Prior to landing a flying job, I worked for Era as a ramper on the night shift and one of the tasks I was trained to do was to de-ice aircraft in the morning. I learned two lessons from that experience. Firstly, that it was very important not to spray the glycol based de-ice fluid into the wind, and second, that this fluid tasted a lot like maple syrup.

How much does it cost and how long does it last?

The De-ice Process

I have a lot of sympathy today for the certified deicers that clean our airplanes. It’s not an easy job.

Before every ‘snow event’ as our base in Boston calls these storms, crews are assigned and trucks are prepared for the day’s worth of spraying. It’s ultimately up to the pilots when and what type of de-icing fluid is to be used, but the deicers do a good job of planning ahead, especially at our base.

Everything is based on what’s called a ‘holdover time.’ This is the amount of time the FAA says the Type I or Type IV fluid can prevent snow, ice-pellets or freezing rain from adhering to the wings.

Years ago, Type I fluid was really our only option. It’s a de-icing fluid that is used to remove the snow and ice from the airplane. But it’s holdover time was then and still is today rather limited; typically between ten and thirty minutes in duration. So by the time you’re de-iced, if there is any delay departing, which invariably happens during a snow storm as the airport opens and closes runways for clearing, the holdover time is often met.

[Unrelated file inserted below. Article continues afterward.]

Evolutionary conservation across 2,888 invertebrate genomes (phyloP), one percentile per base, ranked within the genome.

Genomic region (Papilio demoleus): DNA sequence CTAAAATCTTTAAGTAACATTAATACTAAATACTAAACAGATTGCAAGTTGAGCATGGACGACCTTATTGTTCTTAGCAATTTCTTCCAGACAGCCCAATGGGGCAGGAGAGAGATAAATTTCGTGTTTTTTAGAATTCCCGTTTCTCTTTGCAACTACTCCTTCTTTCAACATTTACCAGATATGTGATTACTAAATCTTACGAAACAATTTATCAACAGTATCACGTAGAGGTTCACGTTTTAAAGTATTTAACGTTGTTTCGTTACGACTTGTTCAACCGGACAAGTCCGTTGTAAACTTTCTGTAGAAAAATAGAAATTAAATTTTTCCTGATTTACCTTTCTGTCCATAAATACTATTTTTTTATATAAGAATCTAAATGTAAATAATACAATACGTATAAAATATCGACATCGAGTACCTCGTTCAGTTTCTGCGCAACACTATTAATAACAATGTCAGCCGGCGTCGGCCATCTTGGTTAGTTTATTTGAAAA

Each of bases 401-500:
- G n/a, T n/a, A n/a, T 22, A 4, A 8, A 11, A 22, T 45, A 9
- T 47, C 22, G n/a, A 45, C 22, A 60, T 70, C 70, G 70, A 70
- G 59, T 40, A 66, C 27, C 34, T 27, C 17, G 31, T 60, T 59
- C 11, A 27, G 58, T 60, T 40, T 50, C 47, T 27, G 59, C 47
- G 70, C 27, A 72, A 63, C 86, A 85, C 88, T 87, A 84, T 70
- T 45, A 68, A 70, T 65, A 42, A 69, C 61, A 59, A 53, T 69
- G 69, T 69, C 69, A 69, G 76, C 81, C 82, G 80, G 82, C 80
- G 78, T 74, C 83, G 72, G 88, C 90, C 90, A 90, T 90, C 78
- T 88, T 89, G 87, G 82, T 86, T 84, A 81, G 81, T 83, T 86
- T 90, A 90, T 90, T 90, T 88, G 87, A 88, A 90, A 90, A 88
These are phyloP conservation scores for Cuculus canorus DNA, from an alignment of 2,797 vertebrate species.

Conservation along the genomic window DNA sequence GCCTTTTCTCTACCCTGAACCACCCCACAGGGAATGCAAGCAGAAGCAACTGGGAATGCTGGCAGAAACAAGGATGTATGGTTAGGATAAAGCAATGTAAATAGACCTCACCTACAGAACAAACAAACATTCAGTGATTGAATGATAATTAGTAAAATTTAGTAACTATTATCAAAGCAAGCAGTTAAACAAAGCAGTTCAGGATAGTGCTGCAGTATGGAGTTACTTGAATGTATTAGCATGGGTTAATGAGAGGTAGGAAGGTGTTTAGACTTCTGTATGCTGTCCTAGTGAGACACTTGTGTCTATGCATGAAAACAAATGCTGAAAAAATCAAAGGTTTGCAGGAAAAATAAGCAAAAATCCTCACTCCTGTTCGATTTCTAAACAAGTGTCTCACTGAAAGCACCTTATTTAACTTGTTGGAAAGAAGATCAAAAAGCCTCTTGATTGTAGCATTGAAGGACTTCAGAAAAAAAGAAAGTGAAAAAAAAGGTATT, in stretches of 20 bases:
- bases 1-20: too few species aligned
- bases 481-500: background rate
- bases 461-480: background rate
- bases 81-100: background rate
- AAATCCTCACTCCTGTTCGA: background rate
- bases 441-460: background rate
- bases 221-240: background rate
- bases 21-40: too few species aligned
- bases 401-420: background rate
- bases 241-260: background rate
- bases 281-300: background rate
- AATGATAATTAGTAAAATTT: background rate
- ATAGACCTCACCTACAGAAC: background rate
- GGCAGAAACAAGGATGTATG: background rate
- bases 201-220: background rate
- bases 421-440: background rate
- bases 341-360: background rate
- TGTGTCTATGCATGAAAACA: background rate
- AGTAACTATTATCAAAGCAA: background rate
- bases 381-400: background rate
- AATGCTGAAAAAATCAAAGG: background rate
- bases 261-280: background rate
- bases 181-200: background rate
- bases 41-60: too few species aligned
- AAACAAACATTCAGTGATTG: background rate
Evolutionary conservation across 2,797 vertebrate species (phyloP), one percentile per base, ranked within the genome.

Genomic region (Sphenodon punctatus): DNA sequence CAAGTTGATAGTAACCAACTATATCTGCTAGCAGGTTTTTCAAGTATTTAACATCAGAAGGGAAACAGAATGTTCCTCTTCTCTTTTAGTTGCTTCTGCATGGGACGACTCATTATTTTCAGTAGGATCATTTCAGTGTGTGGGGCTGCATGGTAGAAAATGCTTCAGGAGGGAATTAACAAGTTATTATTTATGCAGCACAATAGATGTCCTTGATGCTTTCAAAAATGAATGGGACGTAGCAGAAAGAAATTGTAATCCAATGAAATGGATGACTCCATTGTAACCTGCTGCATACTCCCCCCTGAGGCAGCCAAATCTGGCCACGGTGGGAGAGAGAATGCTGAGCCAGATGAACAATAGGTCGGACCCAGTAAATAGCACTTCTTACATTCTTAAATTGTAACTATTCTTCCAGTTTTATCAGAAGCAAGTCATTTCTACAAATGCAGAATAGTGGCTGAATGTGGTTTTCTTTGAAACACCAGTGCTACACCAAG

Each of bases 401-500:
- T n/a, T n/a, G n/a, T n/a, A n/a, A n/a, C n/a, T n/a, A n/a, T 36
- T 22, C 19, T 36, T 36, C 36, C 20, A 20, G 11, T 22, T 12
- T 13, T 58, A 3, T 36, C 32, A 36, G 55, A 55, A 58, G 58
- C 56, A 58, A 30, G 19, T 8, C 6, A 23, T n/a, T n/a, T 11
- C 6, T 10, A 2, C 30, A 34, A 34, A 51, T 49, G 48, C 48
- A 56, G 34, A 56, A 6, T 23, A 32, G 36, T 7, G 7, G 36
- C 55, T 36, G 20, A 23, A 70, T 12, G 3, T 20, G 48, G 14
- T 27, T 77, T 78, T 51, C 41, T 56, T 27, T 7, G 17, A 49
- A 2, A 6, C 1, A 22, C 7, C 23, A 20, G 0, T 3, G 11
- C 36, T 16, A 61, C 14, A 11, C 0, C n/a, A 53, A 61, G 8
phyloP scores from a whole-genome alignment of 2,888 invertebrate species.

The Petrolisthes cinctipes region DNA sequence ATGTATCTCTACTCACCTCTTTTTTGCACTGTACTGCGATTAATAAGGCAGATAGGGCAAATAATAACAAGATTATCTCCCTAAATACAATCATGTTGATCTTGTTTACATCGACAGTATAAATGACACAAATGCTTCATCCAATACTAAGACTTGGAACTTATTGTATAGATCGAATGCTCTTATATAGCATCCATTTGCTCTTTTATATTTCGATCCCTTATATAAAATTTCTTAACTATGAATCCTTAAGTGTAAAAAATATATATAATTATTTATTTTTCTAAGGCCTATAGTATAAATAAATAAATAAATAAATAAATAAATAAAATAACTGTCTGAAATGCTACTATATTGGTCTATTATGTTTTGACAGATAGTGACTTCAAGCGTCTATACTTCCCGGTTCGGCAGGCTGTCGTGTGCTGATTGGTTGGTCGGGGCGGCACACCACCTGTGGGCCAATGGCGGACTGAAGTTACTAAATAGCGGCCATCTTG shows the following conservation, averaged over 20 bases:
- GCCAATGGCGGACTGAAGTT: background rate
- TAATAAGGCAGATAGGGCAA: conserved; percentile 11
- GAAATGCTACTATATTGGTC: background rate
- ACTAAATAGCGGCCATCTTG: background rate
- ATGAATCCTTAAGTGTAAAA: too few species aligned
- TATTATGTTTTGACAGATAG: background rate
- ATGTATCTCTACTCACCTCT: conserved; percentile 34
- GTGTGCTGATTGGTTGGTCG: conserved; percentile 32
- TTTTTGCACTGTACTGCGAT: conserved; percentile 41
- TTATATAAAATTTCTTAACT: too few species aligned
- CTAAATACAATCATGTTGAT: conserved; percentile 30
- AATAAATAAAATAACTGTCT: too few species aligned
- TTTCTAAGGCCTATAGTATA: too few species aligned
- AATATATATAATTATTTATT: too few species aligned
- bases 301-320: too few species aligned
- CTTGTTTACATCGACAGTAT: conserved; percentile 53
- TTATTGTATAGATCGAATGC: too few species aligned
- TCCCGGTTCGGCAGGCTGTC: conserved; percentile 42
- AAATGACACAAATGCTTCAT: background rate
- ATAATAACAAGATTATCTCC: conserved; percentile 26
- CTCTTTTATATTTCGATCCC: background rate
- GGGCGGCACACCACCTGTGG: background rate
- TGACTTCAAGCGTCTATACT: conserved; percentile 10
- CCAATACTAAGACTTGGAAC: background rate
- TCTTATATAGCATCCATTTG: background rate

It is possible to takeoff with an expired holdover time, but it involves an inspection by a pilot from inside the cabin or certified de-icer from the outside within five minutes of departure. This might explain why you’ve seen a pilot come back to check on the wings on occasion before takeoff.